Raymond James & Associates Inc., the giant investments brokerage and asset management firm, has agreed to pay $8.2 million in restitution to settle allegations that it overcharged some customers for commissions on trades of stocks and other equities.
In addition to restitution, Raymond James & Associates and an affiliate, Raymond James Financial Services Inc., will pay $4.2 million in fines and penalties, according to the office of Secretary of State William Francis Galvin.
The settlement, which was announced Tuesday, is the result of an investigation by six states, with the Massachusetts Securities Division leading the probe, according to the office of the secretary of state. The other states are Alabama, California, Illinois, Montana, and Washington.
The settlement involves trades of securities of small value during a five-year period beginning in 2018. In general, Raymond James charged commissions on the purchase and sale of equities based on the amount of the value of the trade, according to the office of the secretary of state.
Raymond James charged 3 percent of the principal for trades up to $5,000, for example. At the high end, the brokerage firm charged .08 percent of the principal on trades of $50,000 and more (plus fees ranging from $5 to $355).
Raymond James set a minimum commission of $75 for certain buy and sell transactions, the office of the secretary of state said. But the brokerage firm had “an alternative small transaction commission schedule, available for equity sell transactions with a principal amount of $300 or less,” according to a consent order agreed to by the states and Raymond James.
That alternative schedule for small transactions allowed Raymond James agents “to charge between $0 and $35 per transaction versus the $75 minimum equity commission,” the consent order says.
But many small transactions defaulted to the $75 minimum equity commission, the consent order says.
“Despite the small stock transaction schedule of $35 or less,” Raymond James’s “order entry system defaulted to the $75 minimum equity commission,” even on trades of $300 or less, the consent order says.
Beginning in 2018, Raymond James charged $75 when the commission should have been $35 or less in more than 270,000 transactions, the consent order says.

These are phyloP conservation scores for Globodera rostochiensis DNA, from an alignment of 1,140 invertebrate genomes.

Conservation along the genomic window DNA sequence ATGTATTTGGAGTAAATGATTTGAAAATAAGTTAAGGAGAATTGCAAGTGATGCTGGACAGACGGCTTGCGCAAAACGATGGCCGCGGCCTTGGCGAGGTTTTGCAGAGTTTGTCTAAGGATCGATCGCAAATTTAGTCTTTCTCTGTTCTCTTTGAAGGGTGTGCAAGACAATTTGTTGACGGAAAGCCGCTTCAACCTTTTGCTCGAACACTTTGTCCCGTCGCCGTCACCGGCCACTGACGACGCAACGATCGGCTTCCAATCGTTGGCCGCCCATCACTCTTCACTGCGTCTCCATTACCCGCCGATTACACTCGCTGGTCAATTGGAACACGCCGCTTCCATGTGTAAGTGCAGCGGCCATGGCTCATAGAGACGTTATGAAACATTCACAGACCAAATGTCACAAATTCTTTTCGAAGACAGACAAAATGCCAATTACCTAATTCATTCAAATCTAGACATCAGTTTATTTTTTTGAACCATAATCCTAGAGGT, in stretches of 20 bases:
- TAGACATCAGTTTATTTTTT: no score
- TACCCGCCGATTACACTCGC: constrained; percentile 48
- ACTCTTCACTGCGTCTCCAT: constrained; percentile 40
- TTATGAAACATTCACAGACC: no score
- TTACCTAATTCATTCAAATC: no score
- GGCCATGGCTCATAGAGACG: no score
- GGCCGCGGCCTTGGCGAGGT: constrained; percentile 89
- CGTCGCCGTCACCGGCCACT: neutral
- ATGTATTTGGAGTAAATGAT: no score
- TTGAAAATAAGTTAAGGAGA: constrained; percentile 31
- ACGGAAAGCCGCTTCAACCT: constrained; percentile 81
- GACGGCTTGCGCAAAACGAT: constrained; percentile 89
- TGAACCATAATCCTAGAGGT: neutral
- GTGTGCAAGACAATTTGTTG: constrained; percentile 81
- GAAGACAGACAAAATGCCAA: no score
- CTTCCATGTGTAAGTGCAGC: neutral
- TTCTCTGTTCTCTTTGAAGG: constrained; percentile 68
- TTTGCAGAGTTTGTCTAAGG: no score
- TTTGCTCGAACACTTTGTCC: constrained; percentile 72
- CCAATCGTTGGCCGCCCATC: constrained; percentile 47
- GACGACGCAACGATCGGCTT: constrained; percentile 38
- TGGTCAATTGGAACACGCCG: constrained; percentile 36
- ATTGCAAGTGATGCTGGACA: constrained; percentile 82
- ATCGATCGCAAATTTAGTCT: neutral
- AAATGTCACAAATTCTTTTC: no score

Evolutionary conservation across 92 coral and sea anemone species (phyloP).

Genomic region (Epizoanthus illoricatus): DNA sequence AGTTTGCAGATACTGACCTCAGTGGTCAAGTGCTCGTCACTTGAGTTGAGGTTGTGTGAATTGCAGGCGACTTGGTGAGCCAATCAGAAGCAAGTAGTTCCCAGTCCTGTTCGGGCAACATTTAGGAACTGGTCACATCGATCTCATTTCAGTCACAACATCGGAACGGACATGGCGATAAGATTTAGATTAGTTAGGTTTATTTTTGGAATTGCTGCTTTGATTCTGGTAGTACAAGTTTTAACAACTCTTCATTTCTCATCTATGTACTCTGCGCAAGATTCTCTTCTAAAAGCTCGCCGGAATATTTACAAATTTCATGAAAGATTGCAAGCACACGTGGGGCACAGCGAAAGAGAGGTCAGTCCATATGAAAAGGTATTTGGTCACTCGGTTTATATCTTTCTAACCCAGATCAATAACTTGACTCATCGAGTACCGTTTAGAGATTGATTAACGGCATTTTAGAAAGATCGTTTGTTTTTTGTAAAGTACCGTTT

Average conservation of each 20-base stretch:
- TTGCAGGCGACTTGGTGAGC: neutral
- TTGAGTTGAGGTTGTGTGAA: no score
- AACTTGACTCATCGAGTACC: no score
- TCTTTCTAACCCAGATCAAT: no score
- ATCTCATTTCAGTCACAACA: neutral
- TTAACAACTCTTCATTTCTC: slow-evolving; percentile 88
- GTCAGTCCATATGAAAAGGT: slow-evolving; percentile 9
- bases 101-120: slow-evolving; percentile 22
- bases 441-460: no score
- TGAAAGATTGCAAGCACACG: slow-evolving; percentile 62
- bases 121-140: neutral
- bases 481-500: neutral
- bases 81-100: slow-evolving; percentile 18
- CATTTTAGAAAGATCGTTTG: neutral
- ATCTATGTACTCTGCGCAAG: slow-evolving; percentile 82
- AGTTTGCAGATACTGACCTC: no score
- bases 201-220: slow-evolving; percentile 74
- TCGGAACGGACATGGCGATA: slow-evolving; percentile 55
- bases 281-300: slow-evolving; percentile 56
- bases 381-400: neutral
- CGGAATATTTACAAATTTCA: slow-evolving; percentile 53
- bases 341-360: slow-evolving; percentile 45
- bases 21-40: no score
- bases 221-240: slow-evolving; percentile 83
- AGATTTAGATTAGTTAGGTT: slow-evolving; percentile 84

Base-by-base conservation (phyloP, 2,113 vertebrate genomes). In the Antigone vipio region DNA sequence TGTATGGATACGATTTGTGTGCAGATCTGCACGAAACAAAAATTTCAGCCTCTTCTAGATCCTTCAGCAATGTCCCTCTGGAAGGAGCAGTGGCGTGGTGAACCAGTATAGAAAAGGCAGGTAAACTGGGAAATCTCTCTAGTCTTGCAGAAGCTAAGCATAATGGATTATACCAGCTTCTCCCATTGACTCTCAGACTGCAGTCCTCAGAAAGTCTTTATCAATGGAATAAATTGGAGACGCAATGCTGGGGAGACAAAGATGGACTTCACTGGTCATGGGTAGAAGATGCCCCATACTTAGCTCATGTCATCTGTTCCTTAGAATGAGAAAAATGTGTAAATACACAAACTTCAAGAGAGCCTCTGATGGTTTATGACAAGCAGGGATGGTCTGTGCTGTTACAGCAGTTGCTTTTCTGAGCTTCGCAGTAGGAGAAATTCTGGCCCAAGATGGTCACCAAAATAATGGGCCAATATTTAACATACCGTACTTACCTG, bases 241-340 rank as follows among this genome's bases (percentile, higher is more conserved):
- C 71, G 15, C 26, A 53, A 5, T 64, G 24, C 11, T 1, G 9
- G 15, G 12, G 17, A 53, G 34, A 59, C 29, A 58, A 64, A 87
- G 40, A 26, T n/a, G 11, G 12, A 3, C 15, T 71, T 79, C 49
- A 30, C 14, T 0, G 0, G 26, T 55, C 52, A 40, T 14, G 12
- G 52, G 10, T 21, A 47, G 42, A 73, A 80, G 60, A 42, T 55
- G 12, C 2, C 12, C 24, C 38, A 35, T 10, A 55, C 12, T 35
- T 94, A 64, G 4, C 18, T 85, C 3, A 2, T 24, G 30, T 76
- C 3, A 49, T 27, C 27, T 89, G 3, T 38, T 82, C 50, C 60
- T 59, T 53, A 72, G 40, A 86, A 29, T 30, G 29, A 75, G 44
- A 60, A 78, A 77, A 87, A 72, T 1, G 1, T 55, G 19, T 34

State law prohibits brokerage firms from “charging unreasonable commissions,” the consent order says.
Based on its investigation, the state Securities Division concluded that Raymond James “charged unreasonable commissions on approximately 270,000 low-principal equity transactions nationwide over the past five years totaling over $8.2 million,” the consent order says.
In some instances, the commission was almost the size of the principal, the consent order says. Charging a $75 commission on an $82 trade would mean a customer paid a 91 percent commission.
“Numerous equity transactions executed by [Raymond James] included a commission in excess of 90 percent of the principal value of the transaction,” the consent order says.
The Securities Division considers any commission above 5 percent of the principal to be unlawfully excessive, the consent order says.
The Securities Division also said Raymond James failed to “reasonably surveil transactions … to ensure that [Raymond James] charged its customers a reasonable commission and fee,” the consent order says.
The absence of adequate reviews of low-principal transactions caused Raymond James to fail to “detect and correct unreasonable commission charges,” the consent order says.
Raymond James on June 30 submitted an offer of settlement to the Securities Division, which was accepted, the consent order says.
Raymond James “neither admits nor denies the facts set forth” in the consent order but “consents to entry of the order … thereby settling the matter,” the consent order says.
Raymond James responded to the settlement with a statement in which it said the brokerage firm was “pleased to resolve this matter regarding commissions charged in a specific population of small principal amount equity trades generated by our automated commission process.
“All impacted clients will be reimbursed the excess commission amounts plus interest and we are implementing the necessary adjustments to our equity commission schedule,” the statement says. “Our commitment to putting clients’ interests first remains our top priority.”
Galvin, in a press release, said Raymond James paid $2 million in restitution and fines in 2011 in a case that was “identical to this.”
“This isn’t the first time Raymond James has overcharged customers,” Galvin said. “It is clear from these actions that there is a continuing need for state regulators to work together to protect the best interests of investors.”
Massachusetts residents are entitled to more than $185,000, plus 6 percent interest, in restitution, the press release says. The state will receive $100,000 in an administrative fee, the press release says.